Tech Talk: Smart Industry And Manufacturing

Our General Manager Leo Craig answers the question: ‘Can the uninterruptible power supply (UPS) offer a cost-effective solution to the problems we may see in our smart industrial and manufacturing environments?

Powering the industrial and manufacturing sector has always been challenging. The effects of poor power quality have caused problems in the past, such as issues in process control PLCs crashing and causing extensive damage to expensive production equipment and tools.

These problems are still present – more so perhaps with the restricted capacity of the National Grid and the introduction of renewables into the mix – which means more grid switching to manage supply and demand.

Manufacturing Digitalisation

The prevalence of voltage sags and surges and voltage spikes along with microbreaks in the power because of grid switching are arguably more challenging with the introduction of Industry 4.0 (the fourth industrial revolution). Data centres and IT infrastructure converge with traditional manufacturing processes to create smart industry and factories.

Power protection in the manufacturing world is, therefore, every bit as critical as in the data centre world. The impact on manufacturing businesses can be extremely costly if the correct power protection is not in place. When most business managers think about power protection, they automatically think of power cuts. But in reality, the National Grid is actually pretty reliable. Power failures only tend to occur when factors such as extreme weather come into play.

Powering Smart Industry

However, the impact of voltage spike and high-frequency noise, combined with voltage sags and surges can have an unforeseen impact on computers, servers, and sensitive manufacturing equipment and processes. A common issue is the failure of equipment, where machinery breaks down well before its expected end of life. This is often caused – but not attributed to – poor power quality, with mains spikes, continuously hitting sensitive semiconductors and processors.

While a single event may not cause any noticeable damage, it’s the cumulative bombardment of voltage fluctuations that will eventually lead to critical failure. Also, just a simple dip or micro break in the voltage can cause certain production runs to be ruined.

In the pharmaceutical industry, for example, when producing a batch of very expensive drugs in glass or in a semiconductor, a small dip in the voltage will cause an imperfection in the finished product making it unusable. It could even result in the batch being discarded altogether.

Another example is in steel or brick production. If there’s a micro break in the power that causes the furnace controllers to shut down, the process has to be stopped. The material being processed is scrapped and the whole process started again, which can take days.

robotic machinery in a manufacturing factory
POWER PROBLEMS: Smart industry machinery and equipment can be impacted by a whole range of electrical issues, causing damaging downtime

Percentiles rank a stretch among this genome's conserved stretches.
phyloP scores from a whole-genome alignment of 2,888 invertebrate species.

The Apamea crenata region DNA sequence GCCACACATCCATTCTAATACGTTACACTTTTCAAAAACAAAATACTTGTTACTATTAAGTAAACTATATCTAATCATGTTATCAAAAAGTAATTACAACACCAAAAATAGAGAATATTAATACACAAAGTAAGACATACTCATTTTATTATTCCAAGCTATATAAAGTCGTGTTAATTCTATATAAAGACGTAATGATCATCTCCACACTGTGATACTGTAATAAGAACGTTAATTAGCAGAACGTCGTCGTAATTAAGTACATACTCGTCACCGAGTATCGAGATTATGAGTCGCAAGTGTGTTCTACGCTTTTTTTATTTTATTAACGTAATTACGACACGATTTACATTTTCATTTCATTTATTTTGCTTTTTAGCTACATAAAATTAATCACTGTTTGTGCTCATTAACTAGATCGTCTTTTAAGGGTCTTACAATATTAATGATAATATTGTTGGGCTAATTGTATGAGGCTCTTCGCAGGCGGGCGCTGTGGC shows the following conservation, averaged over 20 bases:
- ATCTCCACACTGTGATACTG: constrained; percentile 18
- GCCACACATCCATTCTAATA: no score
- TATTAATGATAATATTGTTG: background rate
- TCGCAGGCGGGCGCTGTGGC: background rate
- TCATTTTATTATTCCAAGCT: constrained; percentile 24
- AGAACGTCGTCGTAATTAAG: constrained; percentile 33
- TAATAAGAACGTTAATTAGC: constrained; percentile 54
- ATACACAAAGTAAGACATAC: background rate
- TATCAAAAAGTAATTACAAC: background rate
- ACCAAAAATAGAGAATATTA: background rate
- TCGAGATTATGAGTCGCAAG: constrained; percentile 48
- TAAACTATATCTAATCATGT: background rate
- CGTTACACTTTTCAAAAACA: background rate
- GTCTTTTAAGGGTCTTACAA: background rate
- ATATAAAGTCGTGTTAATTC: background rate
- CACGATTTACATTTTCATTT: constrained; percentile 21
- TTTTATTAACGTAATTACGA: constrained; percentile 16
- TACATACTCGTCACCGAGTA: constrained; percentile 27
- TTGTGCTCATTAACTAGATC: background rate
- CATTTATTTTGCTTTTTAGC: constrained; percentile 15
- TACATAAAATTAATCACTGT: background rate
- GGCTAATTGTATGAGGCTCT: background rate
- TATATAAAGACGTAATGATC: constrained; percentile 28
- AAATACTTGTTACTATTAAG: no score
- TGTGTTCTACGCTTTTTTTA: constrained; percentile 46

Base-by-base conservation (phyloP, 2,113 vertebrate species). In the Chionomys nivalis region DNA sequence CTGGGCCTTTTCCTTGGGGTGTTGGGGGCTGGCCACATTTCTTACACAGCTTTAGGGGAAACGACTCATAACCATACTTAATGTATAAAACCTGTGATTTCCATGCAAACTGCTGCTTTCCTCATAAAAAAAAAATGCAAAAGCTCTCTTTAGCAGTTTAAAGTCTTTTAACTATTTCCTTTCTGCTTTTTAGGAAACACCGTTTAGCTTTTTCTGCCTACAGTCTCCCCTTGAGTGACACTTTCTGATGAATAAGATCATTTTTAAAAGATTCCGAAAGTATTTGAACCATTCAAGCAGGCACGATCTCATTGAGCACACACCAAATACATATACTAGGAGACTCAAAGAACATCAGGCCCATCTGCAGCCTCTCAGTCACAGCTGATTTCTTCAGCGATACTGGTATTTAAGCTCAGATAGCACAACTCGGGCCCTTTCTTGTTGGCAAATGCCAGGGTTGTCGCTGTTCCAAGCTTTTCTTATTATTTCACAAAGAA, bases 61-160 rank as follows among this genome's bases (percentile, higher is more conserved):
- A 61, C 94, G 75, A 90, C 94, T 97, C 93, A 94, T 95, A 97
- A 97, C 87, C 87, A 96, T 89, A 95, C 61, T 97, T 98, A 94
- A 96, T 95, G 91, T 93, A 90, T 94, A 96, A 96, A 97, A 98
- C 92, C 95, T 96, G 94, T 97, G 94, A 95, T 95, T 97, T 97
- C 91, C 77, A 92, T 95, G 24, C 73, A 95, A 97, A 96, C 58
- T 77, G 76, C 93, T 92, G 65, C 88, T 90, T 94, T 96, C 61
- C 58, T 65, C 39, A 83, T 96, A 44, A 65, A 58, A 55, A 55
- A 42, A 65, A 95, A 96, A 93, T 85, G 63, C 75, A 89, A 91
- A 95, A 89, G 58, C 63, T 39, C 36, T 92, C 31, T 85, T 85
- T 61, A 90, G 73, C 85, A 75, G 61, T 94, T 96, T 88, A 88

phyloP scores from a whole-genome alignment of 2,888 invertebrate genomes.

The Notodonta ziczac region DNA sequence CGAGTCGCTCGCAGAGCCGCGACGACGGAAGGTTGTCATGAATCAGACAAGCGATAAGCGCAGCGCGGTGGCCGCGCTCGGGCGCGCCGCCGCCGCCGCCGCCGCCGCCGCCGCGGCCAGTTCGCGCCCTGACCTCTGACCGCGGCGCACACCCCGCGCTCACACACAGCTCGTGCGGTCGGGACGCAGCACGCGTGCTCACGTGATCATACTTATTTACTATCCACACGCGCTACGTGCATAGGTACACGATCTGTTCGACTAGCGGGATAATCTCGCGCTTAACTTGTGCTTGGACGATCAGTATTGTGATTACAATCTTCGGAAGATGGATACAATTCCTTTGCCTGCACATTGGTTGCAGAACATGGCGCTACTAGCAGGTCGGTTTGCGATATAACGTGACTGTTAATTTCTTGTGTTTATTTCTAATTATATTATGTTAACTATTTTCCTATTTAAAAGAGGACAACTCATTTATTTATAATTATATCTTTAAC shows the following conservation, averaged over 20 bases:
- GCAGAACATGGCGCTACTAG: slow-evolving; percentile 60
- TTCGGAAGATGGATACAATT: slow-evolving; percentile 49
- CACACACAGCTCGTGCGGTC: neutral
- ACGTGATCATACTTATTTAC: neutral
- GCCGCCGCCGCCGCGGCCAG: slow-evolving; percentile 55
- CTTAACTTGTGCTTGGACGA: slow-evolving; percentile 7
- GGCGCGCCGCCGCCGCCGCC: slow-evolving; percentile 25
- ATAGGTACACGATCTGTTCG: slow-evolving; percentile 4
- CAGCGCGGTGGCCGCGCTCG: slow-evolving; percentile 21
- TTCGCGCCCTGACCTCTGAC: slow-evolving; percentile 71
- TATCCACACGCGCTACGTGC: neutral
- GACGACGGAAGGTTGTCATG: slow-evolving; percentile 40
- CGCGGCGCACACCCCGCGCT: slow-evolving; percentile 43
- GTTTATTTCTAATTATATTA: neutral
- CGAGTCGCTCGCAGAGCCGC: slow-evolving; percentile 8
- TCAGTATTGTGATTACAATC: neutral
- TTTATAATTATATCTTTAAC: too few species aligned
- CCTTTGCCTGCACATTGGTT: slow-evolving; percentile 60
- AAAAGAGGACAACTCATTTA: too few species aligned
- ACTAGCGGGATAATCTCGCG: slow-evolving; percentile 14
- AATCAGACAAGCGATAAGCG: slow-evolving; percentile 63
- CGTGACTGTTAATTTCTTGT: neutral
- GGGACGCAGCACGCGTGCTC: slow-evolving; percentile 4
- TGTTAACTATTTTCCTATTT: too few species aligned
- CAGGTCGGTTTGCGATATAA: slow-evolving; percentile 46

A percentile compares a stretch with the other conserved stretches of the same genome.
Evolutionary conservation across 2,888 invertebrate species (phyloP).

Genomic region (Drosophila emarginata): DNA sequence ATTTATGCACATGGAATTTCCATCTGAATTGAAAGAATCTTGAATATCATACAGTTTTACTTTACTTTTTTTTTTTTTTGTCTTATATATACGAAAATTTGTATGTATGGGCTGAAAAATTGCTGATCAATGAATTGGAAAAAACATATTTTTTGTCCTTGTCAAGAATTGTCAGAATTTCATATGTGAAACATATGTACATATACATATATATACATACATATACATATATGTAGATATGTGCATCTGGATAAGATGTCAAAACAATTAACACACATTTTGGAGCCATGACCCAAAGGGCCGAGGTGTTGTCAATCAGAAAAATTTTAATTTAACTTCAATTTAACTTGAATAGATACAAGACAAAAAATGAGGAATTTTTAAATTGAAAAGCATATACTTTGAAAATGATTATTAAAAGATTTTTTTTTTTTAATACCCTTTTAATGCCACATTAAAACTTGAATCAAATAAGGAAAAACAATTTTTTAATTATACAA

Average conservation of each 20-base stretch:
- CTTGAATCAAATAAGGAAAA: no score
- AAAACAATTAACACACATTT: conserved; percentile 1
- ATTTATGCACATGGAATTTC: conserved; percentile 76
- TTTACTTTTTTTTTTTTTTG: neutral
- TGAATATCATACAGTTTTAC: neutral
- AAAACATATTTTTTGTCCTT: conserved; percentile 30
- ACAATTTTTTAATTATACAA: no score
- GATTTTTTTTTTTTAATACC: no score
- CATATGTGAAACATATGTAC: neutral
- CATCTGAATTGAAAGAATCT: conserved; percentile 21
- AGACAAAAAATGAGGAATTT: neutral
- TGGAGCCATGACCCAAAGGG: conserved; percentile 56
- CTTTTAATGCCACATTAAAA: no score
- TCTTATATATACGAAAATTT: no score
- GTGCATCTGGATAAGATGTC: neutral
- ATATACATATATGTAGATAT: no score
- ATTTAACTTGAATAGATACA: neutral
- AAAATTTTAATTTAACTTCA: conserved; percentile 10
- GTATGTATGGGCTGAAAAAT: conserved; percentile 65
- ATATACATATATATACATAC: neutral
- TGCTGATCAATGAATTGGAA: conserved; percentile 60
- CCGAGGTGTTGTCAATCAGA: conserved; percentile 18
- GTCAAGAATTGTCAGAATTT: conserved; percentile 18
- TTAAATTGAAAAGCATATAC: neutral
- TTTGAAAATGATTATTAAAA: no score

The Role Of The UPS

So, can the uninterruptible power supply (UPS) offer a cost-effective solution to the problems we may see in our smart industrial and manufacturing environments? The answer is yes, but not necessarily in the traditional way.

The main issue with UPSs is that they contain sealed lead acid batteries which store power. In the event of a power failure, the batteries kick in so that the UPS continues to supply power for 10 minutes (or more) to effect a controlled shutdown. Perfect for the data centre environment. But because the batteries must be maintained at 20 degrees Celsius, they cannot be sited just anywhere.

This often causes issues in a manufacturing facility.

Online UPS Benefits

More importantly, the problems that manufacturing processes really want to protect against – micro breaks, spikes, sags and surges in voltage – are now known to cause early equipment failure or imperfections in production. This can, however, be avoided by selecting an online UPS device.

These products operate as a voltage conditioner and run without batteries, meaning that they can operate in temperatures up to 40 degrees Celsius. Other benefits of online UPS units are that they take up less space and are a lot lighter. They’re more cost-effective too since they don’t require a rack full of batteries.

A UPS without batteries gives the same high-level protection against poor mains quality with the exception of a full power outage. Such a system can be installed in harsher environments with higher operating temperatures. This makes the UPS without batteries a far more cost-effective voltage conditioning solution than the more traditional methods of electromechanical Auto Voltage Regulators (AVR) or Dynamic Voltage Regulators (DVR).

Conclusion: Smart UPS For Smart Industry

So, to summarise, if your production facility or process needs clean, stable power and you are not worried about total power failure, the UPS as a voltage conditioner will give very fast-acting (virtually instantaneous) voltage stabilisation.

It will correct frequency and wave shape faults, protect against voltage spikes and high-frequency noise, and cover micro-breaks of typically 20mSec and up to 40mSecs in some cases. Finally, the UPS can even be used as a frequency converter 50hz to 60Hz or vice versa.